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News Release 08-211

National Science Foundation Assistant Director for Geosciences to Address American Geophysical Union Conference

Geosciences at NSF: opportunities, approaches, partnerships, plans

Simulated groundwater flow is one area of interest for NSF's Geosciences Directorate.

Simulated groundwater flow is one area of interest for NSF's Geosciences Directorate.

December 10, 2008

This material is available primarily for archival purposes. Telephone numbers or other contact information may be out of date; please see current contact information at media contacts.

Geosciences at the National Science Foundation (NSF)--opportunities, approaches, partnerships and plans--will be discussed at the fall meeting of the American Geophysical Union (AGU) on Tuesday, Dec. 16, 2008.

The conference takes place from December 15-19, 2008, at the Moscone Conference Center in San Francisco, Calif.

NSF Assistant Director for Geosciences Tim Killeen will talk about current and future directions for NSF's Geosciences Directorate (GEO), which has worked with community leaders over the past year to develop and refine a strategic vision for the next decade.

"GEO's three divisions--Atmospheric Sciences, Earth Sciences and Ocean Sciences--along with a complement of education and outreach programs, map extremely well into the scientific and educational interests of AGU's membership," said Killeen.

"NSF/GEO plays a special role for the AGU community through its long-term commitment to the many programs that support basic disciplinary and interdisciplinary research and education in the geosciences."

GEO also plays a leading role in the development of strong inter-agency, intra-agency and international partnerships that further support geosciences research, said Killeen.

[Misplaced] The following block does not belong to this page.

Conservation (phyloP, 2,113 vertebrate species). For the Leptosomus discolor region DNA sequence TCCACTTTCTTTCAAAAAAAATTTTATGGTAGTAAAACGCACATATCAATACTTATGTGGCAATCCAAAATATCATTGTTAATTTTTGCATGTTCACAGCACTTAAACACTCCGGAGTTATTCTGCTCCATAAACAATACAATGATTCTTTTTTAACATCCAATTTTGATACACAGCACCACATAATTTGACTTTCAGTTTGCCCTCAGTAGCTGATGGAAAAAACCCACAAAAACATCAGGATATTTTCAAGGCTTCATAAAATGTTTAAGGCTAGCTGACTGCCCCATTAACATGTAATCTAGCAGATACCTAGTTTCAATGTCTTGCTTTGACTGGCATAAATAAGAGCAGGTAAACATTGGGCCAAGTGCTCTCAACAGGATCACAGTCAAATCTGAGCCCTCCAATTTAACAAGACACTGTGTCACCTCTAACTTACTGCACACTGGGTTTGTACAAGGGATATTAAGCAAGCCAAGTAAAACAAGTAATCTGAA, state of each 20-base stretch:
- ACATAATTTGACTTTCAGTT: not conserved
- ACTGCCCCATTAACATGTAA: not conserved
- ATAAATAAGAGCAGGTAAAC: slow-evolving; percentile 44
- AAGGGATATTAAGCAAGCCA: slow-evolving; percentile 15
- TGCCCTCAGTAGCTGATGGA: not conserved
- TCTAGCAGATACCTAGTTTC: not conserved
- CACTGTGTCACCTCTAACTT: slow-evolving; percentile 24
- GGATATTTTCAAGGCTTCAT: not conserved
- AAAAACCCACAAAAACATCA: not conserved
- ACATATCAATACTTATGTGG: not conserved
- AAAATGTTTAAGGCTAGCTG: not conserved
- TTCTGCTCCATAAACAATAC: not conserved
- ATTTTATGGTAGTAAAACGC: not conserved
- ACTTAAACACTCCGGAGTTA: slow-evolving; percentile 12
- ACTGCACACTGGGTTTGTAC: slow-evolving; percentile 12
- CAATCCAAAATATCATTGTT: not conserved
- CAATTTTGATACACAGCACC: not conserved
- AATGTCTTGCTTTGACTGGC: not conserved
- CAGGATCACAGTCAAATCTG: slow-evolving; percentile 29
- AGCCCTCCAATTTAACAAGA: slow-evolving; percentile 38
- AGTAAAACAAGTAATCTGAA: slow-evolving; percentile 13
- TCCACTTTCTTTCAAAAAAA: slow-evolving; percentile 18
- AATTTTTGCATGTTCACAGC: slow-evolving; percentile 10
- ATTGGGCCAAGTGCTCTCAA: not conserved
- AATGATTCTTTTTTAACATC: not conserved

During the next ten years, significant new geosciences facilities and capabilities will transform the field.

Killeen's presentation will highlight the opportunities ahead, and will place GEO in the context of exciting ongoing research and important demographic and other trends.

His talk is on Tuesday, Dec. 16, 2008, at 4:15 p.m. Pacific Standard Time (PST) in the Moscone Center, Room 2007.


Media Contacts
Cheryl Dybas, NSF, (703) 292-7734, email:

The U.S. National Science Foundation propels the nation forward by advancing fundamental research in all fields of science and engineering. NSF supports research and people by providing facilities, instruments and funding to support their ingenuity and sustain the U.S. as a global leader in research and innovation. With a fiscal year 2023 budget of $9.5 billion, NSF funds reach all 50 states through grants to nearly 2,000 colleges, universities and institutions. Each year, NSF receives more than 40,000 competitive proposals and makes about 11,000 new awards. Those awards include support for cooperative research with industry, Arctic and Antarctic research and operations, and U.S. participation in international scientific efforts.

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